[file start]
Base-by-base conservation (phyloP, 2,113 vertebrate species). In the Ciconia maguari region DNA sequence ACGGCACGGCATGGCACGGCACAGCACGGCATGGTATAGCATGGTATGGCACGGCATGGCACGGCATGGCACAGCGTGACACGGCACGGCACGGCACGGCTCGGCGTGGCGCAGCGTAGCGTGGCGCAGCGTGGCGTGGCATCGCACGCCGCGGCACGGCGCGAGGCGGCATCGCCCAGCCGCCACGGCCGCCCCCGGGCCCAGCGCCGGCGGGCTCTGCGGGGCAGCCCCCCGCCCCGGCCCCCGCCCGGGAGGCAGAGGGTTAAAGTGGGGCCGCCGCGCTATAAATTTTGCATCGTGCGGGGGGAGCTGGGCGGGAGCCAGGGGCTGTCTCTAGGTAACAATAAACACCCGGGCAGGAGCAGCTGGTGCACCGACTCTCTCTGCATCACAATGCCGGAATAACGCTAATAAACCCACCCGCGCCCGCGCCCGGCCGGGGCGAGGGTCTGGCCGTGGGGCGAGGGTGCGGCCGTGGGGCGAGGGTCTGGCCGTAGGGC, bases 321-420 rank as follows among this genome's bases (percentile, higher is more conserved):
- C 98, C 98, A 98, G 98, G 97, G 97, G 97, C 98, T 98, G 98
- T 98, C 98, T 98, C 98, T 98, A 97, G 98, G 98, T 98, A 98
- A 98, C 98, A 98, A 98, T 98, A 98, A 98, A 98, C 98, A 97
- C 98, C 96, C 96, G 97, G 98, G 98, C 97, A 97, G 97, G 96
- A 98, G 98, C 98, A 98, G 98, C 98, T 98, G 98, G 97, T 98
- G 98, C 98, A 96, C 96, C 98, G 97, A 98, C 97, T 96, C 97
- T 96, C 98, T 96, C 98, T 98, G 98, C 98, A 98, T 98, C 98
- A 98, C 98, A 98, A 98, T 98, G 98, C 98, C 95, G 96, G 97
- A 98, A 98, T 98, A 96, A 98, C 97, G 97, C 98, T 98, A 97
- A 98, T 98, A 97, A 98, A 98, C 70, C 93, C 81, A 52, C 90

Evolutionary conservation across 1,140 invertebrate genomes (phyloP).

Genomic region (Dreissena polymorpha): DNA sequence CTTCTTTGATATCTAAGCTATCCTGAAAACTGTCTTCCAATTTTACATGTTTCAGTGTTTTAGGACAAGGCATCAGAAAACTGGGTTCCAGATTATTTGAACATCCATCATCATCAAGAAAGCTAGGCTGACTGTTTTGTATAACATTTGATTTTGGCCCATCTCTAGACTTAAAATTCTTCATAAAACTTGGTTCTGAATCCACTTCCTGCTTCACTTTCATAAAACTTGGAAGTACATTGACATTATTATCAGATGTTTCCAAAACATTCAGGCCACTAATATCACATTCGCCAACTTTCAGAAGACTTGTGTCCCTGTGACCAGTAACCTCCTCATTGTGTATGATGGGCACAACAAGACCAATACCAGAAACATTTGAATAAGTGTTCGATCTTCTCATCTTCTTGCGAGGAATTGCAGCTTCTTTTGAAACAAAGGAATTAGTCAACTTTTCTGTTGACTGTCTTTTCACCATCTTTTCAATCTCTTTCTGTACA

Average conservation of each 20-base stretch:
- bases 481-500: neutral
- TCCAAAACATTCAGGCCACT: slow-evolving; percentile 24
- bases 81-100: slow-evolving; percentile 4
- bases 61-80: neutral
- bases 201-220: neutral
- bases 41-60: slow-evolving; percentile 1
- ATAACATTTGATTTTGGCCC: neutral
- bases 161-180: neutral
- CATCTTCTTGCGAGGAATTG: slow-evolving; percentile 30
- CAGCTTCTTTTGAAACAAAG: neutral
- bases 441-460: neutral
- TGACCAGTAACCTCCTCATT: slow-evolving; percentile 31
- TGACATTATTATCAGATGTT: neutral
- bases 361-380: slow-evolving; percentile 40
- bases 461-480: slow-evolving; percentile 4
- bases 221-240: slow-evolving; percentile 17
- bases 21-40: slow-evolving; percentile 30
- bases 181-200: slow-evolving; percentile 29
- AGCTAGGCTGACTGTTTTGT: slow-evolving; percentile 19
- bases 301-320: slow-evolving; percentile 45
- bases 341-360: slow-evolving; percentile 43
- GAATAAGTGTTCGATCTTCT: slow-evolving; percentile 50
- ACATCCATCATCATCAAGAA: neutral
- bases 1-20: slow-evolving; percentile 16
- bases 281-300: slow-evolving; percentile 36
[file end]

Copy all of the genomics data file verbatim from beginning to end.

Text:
Base-by-base conservation (phyloP, 2,113 vertebrate species). In the Ciconia maguari region DNA sequence ACGGCACGGCATGGCACGGCACAGCACGGCATGGTATAGCATGGTATGGCACGGCATGGCACGGCATGGCACAGCGTGACACGGCACGGCACGGCACGGCTCGGCGTGGCGCAGCGTAGCGTGGCGCAGCGTGGCGTGGCATCGCACGCCGCGGCACGGCGCGAGGCGGCATCGCCCAGCCGCCACGGCCGCCCCCGGGCCCAGCGCCGGCGGGCTCTGCGGGGCAGCCCCCCGCCCCGGCCCCCGCCCGGGAGGCAGAGGGTTAAAGTGGGGCCGCCGCGCTATAAATTTTGCATCGTGCGGGGGGAGCTGGGCGGGAGCCAGGGGCTGTCTCTAGGTAACAATAAACACCCGGGCAGGAGCAGCTGGTGCACCGACTCTCTCTGCATCACAATGCCGGAATAACGCTAATAAACCCACCCGCGCCCGCGCCCGGCCGGGGCGAGGGTCTGGCCGTGGGGCGAGGGTGCGGCCGTGGGGCGAGGGTCTGGCCGTAGGGC, bases 321-420 rank as follows among this genome's bases (percentile, higher is more conserved):
- C 98, C 98, A 98, G 98, G 97, G 97, G 97, C 98, T 98, G 98
- T 98, C 98, T 98, C 98, T 98, A 97, G 98, G 98, T 98, A 98
- A 98, C 98, A 98, A 98, T 98, A 98, A 98, A 98, C 98, A 97
- C 98, C 96, C 96, G 97, G 98, G 98, C 97, A 97, G 97, G 96
- A 98, G 98, C 98, A 98, G 98, C 98, T 98, G 98, G 97, T 98
- G 98, C 98, A 96, C 96, C 98, G 97, A 98, C 97, T 96, C 97
- T 96, C 98, T 96, C 98, T 98, G 98, C 98, A 98, T 98, C 98
- A 98, C 98, A 98, A 98, T 98, G 98, C 98, C 95, G 96, G 97
- A 98, A 98, T 98, A 96, A 98, C 97, G 97, C 98, T 98, A 97
- A 98, T 98, A 97, A 98, A 98, C 70, C 93, C 81, A 52, C 90

Evolutionary conservation across 1,140 invertebrate genomes (phyloP).

Genomic region (Dreissena polymorpha): DNA sequence CTTCTTTGATATCTAAGCTATCCTGAAAACTGTCTTCCAATTTTACATGTTTCAGTGTTTTAGGACAAGGCATCAGAAAACTGGGTTCCAGATTATTTGAACATCCATCATCATCAAGAAAGCTAGGCTGACTGTTTTGTATAACATTTGATTTTGGCCCATCTCTAGACTTAAAATTCTTCATAAAACTTGGTTCTGAATCCACTTCCTGCTTCACTTTCATAAAACTTGGAAGTACATTGACATTATTATCAGATGTTTCCAAAACATTCAGGCCACTAATATCACATTCGCCAACTTTCAGAAGACTTGTGTCCCTGTGACCAGTAACCTCCTCATTGTGTATGATGGGCACAACAAGACCAATACCAGAAACATTTGAATAAGTGTTCGATCTTCTCATCTTCTTGCGAGGAATTGCAGCTTCTTTTGAAACAAAGGAATTAGTCAACTTTTCTGTTGACTGTCTTTTCACCATCTTTTCAATCTCTTTCTGTACA

Average conservation of each 20-base stretch:
- bases 481-500: neutral
- TCCAAAACATTCAGGCCACT: slow-evolving; percentile 24
- bases 81-100: slow-evolving; percentile 4
- bases 61-80: neutral
- bases 201-220: neutral
- bases 41-60: slow-evolving; percentile 1
- ATAACATTTGATTTTGGCCC: neutral
- bases 161-180: neutral
- CATCTTCTTGCGAGGAATTG: slow-evolving; percentile 30
- CAGCTTCTTTTGAAACAAAG: neutral
- bases 441-460: neutral
- TGACCAGTAACCTCCTCATT: slow-evolving; percentile 31
- TGACATTATTATCAGATGTT: neutral
- bases 361-380: slow-evolving; percentile 40
- bases 461-480: slow-evolving; percentile 4
- bases 221-240: slow-evolving; percentile 17
- bases 21-40: slow-evolving; percentile 30
- bases 181-200: slow-evolving; percentile 29
- AGCTAGGCTGACTGTTTTGT: slow-evolving; percentile 19
- bases 301-320: slow-evolving; percentile 45
- bases 341-360: slow-evolving; percentile 43
- GAATAAGTGTTCGATCTTCT: slow-evolving; percentile 50
- ACATCCATCATCATCAAGAA: neutral
- bases 1-20: slow-evolving; percentile 16
- bases 281-300: slow-evolving; percentile 36